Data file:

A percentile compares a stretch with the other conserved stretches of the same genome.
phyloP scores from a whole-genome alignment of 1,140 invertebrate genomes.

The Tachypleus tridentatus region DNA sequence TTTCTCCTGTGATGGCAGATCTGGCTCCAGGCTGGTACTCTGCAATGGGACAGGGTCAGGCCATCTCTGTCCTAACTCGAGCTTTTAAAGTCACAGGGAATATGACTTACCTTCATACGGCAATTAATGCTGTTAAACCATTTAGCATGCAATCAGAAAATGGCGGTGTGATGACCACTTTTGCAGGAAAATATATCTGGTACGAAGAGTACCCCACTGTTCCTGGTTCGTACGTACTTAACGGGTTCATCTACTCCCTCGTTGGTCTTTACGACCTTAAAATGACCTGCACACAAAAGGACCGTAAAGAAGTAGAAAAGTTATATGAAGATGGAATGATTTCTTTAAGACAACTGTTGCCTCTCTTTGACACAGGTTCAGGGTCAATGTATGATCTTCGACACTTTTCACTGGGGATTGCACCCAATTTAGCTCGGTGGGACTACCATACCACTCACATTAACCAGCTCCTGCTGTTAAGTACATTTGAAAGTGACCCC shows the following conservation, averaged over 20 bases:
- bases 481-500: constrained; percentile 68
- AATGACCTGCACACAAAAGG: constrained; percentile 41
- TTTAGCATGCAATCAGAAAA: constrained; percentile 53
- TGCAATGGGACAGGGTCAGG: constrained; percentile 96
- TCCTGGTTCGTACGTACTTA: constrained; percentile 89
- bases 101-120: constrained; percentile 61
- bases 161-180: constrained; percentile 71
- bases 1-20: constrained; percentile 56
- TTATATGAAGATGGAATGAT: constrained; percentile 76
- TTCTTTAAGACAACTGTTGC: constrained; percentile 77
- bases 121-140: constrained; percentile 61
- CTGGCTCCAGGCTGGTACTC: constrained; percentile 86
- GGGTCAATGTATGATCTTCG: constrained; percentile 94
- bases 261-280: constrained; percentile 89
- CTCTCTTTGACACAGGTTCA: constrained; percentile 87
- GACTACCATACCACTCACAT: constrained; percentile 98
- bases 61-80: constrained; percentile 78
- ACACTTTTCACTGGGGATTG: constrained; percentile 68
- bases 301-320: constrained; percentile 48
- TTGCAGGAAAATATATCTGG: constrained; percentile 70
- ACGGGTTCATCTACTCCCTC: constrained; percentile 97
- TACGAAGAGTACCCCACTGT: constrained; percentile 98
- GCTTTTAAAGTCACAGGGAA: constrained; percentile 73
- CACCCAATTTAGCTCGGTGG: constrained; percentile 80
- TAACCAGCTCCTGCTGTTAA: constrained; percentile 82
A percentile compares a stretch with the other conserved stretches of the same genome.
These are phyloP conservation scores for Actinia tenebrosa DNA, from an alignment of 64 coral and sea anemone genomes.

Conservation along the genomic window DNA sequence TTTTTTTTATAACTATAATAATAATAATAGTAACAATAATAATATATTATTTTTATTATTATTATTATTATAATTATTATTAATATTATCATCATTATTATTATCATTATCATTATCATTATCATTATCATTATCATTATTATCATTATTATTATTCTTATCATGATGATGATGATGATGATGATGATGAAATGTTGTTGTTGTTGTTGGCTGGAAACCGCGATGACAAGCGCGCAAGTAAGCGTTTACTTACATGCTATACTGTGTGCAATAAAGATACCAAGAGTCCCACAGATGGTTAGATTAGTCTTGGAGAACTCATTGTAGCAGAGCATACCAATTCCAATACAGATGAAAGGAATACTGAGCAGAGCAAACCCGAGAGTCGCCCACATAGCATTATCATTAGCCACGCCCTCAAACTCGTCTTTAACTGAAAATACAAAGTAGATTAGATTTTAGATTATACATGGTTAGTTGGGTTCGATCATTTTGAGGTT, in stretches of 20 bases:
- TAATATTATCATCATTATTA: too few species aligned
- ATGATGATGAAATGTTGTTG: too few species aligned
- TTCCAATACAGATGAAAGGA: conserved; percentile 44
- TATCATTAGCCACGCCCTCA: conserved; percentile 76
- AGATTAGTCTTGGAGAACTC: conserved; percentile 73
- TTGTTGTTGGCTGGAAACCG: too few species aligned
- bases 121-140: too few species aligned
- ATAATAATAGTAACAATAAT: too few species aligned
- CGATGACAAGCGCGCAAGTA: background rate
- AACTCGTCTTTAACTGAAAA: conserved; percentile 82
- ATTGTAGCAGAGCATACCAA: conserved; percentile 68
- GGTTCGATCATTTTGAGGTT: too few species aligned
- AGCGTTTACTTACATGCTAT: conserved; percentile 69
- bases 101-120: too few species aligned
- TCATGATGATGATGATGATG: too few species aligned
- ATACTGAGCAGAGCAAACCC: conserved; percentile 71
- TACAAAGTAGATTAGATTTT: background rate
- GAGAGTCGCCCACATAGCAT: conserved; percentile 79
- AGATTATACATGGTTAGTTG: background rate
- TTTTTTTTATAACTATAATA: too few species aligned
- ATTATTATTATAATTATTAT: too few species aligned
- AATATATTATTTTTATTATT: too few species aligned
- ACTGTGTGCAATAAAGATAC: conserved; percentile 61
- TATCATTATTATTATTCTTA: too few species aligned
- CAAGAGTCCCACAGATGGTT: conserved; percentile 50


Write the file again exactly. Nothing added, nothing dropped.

A percentile compares a stretch with the other conserved stretches of the same genome.
phyloP scores from a whole-genome alignment of 1,140 invertebrate genomes.

The Tachypleus tridentatus region DNA sequence TTTCTCCTGTGATGGCAGATCTGGCTCCAGGCTGGTACTCTGCAATGGGACAGGGTCAGGCCATCTCTGTCCTAACTCGAGCTTTTAAAGTCACAGGGAATATGACTTACCTTCATACGGCAATTAATGCTGTTAAACCATTTAGCATGCAATCAGAAAATGGCGGTGTGATGACCACTTTTGCAGGAAAATATATCTGGTACGAAGAGTACCCCACTGTTCCTGGTTCGTACGTACTTAACGGGTTCATCTACTCCCTCGTTGGTCTTTACGACCTTAAAATGACCTGCACACAAAAGGACCGTAAAGAAGTAGAAAAGTTATATGAAGATGGAATGATTTCTTTAAGACAACTGTTGCCTCTCTTTGACACAGGTTCAGGGTCAATGTATGATCTTCGACACTTTTCACTGGGGATTGCACCCAATTTAGCTCGGTGGGACTACCATACCACTCACATTAACCAGCTCCTGCTGTTAAGTACATTTGAAAGTGACCCC shows the following conservation, averaged over 20 bases:
- bases 481-500: constrained; percentile 68
- AATGACCTGCACACAAAAGG: constrained; percentile 41
- TTTAGCATGCAATCAGAAAA: constrained; percentile 53
- TGCAATGGGACAGGGTCAGG: constrained; percentile 96
- TCCTGGTTCGTACGTACTTA: constrained; percentile 89
- bases 101-120: constrained; percentile 61
- bases 161-180: constrained; percentile 71
- bases 1-20: constrained; percentile 56
- TTATATGAAGATGGAATGAT: constrained; percentile 76
- TTCTTTAAGACAACTGTTGC: constrained; percentile 77
- bases 121-140: constrained; percentile 61
- CTGGCTCCAGGCTGGTACTC: constrained; percentile 86
- GGGTCAATGTATGATCTTCG: constrained; percentile 94
- bases 261-280: constrained; percentile 89
- CTCTCTTTGACACAGGTTCA: constrained; percentile 87
- GACTACCATACCACTCACAT: constrained; percentile 98
- bases 61-80: constrained; percentile 78
- ACACTTTTCACTGGGGATTG: constrained; percentile 68
- bases 301-320: constrained; percentile 48
- TTGCAGGAAAATATATCTGG: constrained; percentile 70
- ACGGGTTCATCTACTCCCTC: constrained; percentile 97
- TACGAAGAGTACCCCACTGT: constrained; percentile 98
- GCTTTTAAAGTCACAGGGAA: constrained; percentile 73
- CACCCAATTTAGCTCGGTGG: constrained; percentile 80
- TAACCAGCTCCTGCTGTTAA: constrained; percentile 82
A percentile compares a stretch with the other conserved stretches of the same genome.
These are phyloP conservation scores for Actinia tenebrosa DNA, from an alignment of 64 coral and sea anemone genomes.

Conservation along the genomic window DNA sequence TTTTTTTTATAACTATAATAATAATAATAGTAACAATAATAATATATTATTTTTATTATTATTATTATTATAATTATTATTAATATTATCATCATTATTATTATCATTATCATTATCATTATCATTATCATTATCATTATTATCATTATTATTATTCTTATCATGATGATGATGATGATGATGATGATGAAATGTTGTTGTTGTTGTTGGCTGGAAACCGCGATGACAAGCGCGCAAGTAAGCGTTTACTTACATGCTATACTGTGTGCAATAAAGATACCAAGAGTCCCACAGATGGTTAGATTAGTCTTGGAGAACTCATTGTAGCAGAGCATACCAATTCCAATACAGATGAAAGGAATACTGAGCAGAGCAAACCCGAGAGTCGCCCACATAGCATTATCATTAGCCACGCCCTCAAACTCGTCTTTAACTGAAAATACAAAGTAGATTAGATTTTAGATTATACATGGTTAGTTGGGTTCGATCATTTTGAGGTT, in stretches of 20 bases:
- TAATATTATCATCATTATTA: too few species aligned
- ATGATGATGAAATGTTGTTG: too few species aligned
- TTCCAATACAGATGAAAGGA: conserved; percentile 44
- TATCATTAGCCACGCCCTCA: conserved; percentile 76
- AGATTAGTCTTGGAGAACTC: conserved; percentile 73
- TTGTTGTTGGCTGGAAACCG: too few species aligned
- bases 121-140: too few species aligned
- ATAATAATAGTAACAATAAT: too few species aligned
- CGATGACAAGCGCGCAAGTA: background rate
- AACTCGTCTTTAACTGAAAA: conserved; percentile 82
- ATTGTAGCAGAGCATACCAA: conserved; percentile 68
- GGTTCGATCATTTTGAGGTT: too few species aligned
- AGCGTTTACTTACATGCTAT: conserved; percentile 69
- bases 101-120: too few species aligned
- TCATGATGATGATGATGATG: too few species aligned
- ATACTGAGCAGAGCAAACCC: conserved; percentile 71
- TACAAAGTAGATTAGATTTT: background rate
- GAGAGTCGCCCACATAGCAT: conserved; percentile 79
- AGATTATACATGGTTAGTTG: background rate
- TTTTTTTTATAACTATAATA: too few species aligned
- ATTATTATTATAATTATTAT: too few species aligned
- AATATATTATTTTTATTATT: too few species aligned
- ACTGTGTGCAATAAAGATAC: conserved; percentile 61
- TATCATTATTATTATTCTTA: too few species aligned
- CAAGAGTCCCACAGATGGTT: conserved; percentile 50